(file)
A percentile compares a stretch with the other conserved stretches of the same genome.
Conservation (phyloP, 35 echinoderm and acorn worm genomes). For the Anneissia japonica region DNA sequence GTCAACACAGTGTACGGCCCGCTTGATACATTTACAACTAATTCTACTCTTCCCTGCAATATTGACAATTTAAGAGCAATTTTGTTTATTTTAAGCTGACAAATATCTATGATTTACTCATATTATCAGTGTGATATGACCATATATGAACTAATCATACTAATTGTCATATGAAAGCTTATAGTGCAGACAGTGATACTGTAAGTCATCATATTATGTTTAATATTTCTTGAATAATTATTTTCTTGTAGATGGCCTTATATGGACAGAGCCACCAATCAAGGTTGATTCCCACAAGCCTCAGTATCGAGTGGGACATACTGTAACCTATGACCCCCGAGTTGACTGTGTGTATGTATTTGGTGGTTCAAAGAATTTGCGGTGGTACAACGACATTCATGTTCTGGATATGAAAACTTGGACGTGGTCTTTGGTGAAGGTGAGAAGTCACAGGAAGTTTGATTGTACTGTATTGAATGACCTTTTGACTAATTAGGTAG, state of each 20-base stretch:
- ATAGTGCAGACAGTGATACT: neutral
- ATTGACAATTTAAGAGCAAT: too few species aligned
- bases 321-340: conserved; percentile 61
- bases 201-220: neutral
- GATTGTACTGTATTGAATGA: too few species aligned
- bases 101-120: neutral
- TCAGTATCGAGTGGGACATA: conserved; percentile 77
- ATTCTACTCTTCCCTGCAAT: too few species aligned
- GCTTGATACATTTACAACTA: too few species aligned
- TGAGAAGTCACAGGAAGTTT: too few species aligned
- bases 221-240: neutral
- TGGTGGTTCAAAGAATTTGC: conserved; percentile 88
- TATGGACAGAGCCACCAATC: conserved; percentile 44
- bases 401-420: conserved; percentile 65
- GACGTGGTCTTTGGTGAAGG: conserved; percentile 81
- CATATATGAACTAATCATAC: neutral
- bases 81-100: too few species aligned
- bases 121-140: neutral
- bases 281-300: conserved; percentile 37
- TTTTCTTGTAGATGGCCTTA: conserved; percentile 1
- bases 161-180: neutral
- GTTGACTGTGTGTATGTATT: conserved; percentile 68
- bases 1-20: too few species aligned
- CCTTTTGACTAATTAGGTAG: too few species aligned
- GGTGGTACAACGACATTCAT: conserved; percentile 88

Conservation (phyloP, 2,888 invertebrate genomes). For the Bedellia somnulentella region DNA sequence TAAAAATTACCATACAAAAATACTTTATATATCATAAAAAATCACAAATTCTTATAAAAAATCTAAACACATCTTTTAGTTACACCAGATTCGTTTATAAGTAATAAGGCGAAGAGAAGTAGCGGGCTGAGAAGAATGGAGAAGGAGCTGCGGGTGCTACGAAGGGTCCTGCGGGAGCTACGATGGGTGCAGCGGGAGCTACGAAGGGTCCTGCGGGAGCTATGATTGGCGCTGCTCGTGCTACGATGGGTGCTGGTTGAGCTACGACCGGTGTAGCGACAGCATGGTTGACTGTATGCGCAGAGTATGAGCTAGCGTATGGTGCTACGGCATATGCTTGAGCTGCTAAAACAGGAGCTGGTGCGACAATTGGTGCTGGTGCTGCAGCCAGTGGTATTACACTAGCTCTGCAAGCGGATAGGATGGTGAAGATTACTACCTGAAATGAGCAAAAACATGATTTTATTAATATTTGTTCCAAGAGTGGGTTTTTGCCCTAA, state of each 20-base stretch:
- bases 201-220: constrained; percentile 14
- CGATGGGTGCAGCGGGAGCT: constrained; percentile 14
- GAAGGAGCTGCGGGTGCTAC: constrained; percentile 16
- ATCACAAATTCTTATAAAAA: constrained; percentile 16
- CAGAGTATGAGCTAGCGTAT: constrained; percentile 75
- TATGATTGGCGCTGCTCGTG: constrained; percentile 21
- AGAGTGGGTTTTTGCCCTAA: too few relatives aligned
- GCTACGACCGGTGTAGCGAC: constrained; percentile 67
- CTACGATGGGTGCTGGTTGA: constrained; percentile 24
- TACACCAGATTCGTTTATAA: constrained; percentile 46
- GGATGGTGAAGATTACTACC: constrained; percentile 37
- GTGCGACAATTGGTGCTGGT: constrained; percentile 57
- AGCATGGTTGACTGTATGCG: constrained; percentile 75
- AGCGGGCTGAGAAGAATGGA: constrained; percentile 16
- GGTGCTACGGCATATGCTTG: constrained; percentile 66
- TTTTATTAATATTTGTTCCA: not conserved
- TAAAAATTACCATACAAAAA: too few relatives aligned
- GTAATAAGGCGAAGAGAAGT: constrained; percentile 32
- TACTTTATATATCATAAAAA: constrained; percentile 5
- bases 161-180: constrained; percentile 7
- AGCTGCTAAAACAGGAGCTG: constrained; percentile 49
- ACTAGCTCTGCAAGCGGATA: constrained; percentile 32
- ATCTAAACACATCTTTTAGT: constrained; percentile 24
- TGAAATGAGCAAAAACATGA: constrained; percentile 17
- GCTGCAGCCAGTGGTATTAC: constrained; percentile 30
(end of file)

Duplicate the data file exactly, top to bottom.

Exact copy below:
A percentile compares a stretch with the other conserved stretches of the same genome.
Conservation (phyloP, 35 echinoderm and acorn worm genomes). For the Anneissia japonica region DNA sequence GTCAACACAGTGTACGGCCCGCTTGATACATTTACAACTAATTCTACTCTTCCCTGCAATATTGACAATTTAAGAGCAATTTTGTTTATTTTAAGCTGACAAATATCTATGATTTACTCATATTATCAGTGTGATATGACCATATATGAACTAATCATACTAATTGTCATATGAAAGCTTATAGTGCAGACAGTGATACTGTAAGTCATCATATTATGTTTAATATTTCTTGAATAATTATTTTCTTGTAGATGGCCTTATATGGACAGAGCCACCAATCAAGGTTGATTCCCACAAGCCTCAGTATCGAGTGGGACATACTGTAACCTATGACCCCCGAGTTGACTGTGTGTATGTATTTGGTGGTTCAAAGAATTTGCGGTGGTACAACGACATTCATGTTCTGGATATGAAAACTTGGACGTGGTCTTTGGTGAAGGTGAGAAGTCACAGGAAGTTTGATTGTACTGTATTGAATGACCTTTTGACTAATTAGGTAG, state of each 20-base stretch:
- ATAGTGCAGACAGTGATACT: neutral
- ATTGACAATTTAAGAGCAAT: too few species aligned
- bases 321-340: conserved; percentile 61
- bases 201-220: neutral
- GATTGTACTGTATTGAATGA: too few species aligned
- bases 101-120: neutral
- TCAGTATCGAGTGGGACATA: conserved; percentile 77
- ATTCTACTCTTCCCTGCAAT: too few species aligned
- GCTTGATACATTTACAACTA: too few species aligned
- TGAGAAGTCACAGGAAGTTT: too few species aligned
- bases 221-240: neutral
- TGGTGGTTCAAAGAATTTGC: conserved; percentile 88
- TATGGACAGAGCCACCAATC: conserved; percentile 44
- bases 401-420: conserved; percentile 65
- GACGTGGTCTTTGGTGAAGG: conserved; percentile 81
- CATATATGAACTAATCATAC: neutral
- bases 81-100: too few species aligned
- bases 121-140: neutral
- bases 281-300: conserved; percentile 37
- TTTTCTTGTAGATGGCCTTA: conserved; percentile 1
- bases 161-180: neutral
- GTTGACTGTGTGTATGTATT: conserved; percentile 68
- bases 1-20: too few species aligned
- CCTTTTGACTAATTAGGTAG: too few species aligned
- GGTGGTACAACGACATTCAT: conserved; percentile 88

Conservation (phyloP, 2,888 invertebrate genomes). For the Bedellia somnulentella region DNA sequence TAAAAATTACCATACAAAAATACTTTATATATCATAAAAAATCACAAATTCTTATAAAAAATCTAAACACATCTTTTAGTTACACCAGATTCGTTTATAAGTAATAAGGCGAAGAGAAGTAGCGGGCTGAGAAGAATGGAGAAGGAGCTGCGGGTGCTACGAAGGGTCCTGCGGGAGCTACGATGGGTGCAGCGGGAGCTACGAAGGGTCCTGCGGGAGCTATGATTGGCGCTGCTCGTGCTACGATGGGTGCTGGTTGAGCTACGACCGGTGTAGCGACAGCATGGTTGACTGTATGCGCAGAGTATGAGCTAGCGTATGGTGCTACGGCATATGCTTGAGCTGCTAAAACAGGAGCTGGTGCGACAATTGGTGCTGGTGCTGCAGCCAGTGGTATTACACTAGCTCTGCAAGCGGATAGGATGGTGAAGATTACTACCTGAAATGAGCAAAAACATGATTTTATTAATATTTGTTCCAAGAGTGGGTTTTTGCCCTAA, state of each 20-base stretch:
- bases 201-220: constrained; percentile 14
- CGATGGGTGCAGCGGGAGCT: constrained; percentile 14
- GAAGGAGCTGCGGGTGCTAC: constrained; percentile 16
- ATCACAAATTCTTATAAAAA: constrained; percentile 16
- CAGAGTATGAGCTAGCGTAT: constrained; percentile 75
- TATGATTGGCGCTGCTCGTG: constrained; percentile 21
- AGAGTGGGTTTTTGCCCTAA: too few relatives aligned
- GCTACGACCGGTGTAGCGAC: constrained; percentile 67
- CTACGATGGGTGCTGGTTGA: constrained; percentile 24
- TACACCAGATTCGTTTATAA: constrained; percentile 46
- GGATGGTGAAGATTACTACC: constrained; percentile 37
- GTGCGACAATTGGTGCTGGT: constrained; percentile 57
- AGCATGGTTGACTGTATGCG: constrained; percentile 75
- AGCGGGCTGAGAAGAATGGA: constrained; percentile 16
- GGTGCTACGGCATATGCTTG: constrained; percentile 66
- TTTTATTAATATTTGTTCCA: not conserved
- TAAAAATTACCATACAAAAA: too few relatives aligned
- GTAATAAGGCGAAGAGAAGT: constrained; percentile 32
- TACTTTATATATCATAAAAA: constrained; percentile 5
- bases 161-180: constrained; percentile 7
- AGCTGCTAAAACAGGAGCTG: constrained; percentile 49
- ACTAGCTCTGCAAGCGGATA: constrained; percentile 32
- ATCTAAACACATCTTTTAGT: constrained; percentile 24
- TGAAATGAGCAAAAACATGA: constrained; percentile 17
- GCTGCAGCCAGTGGTATTAC: constrained; percentile 30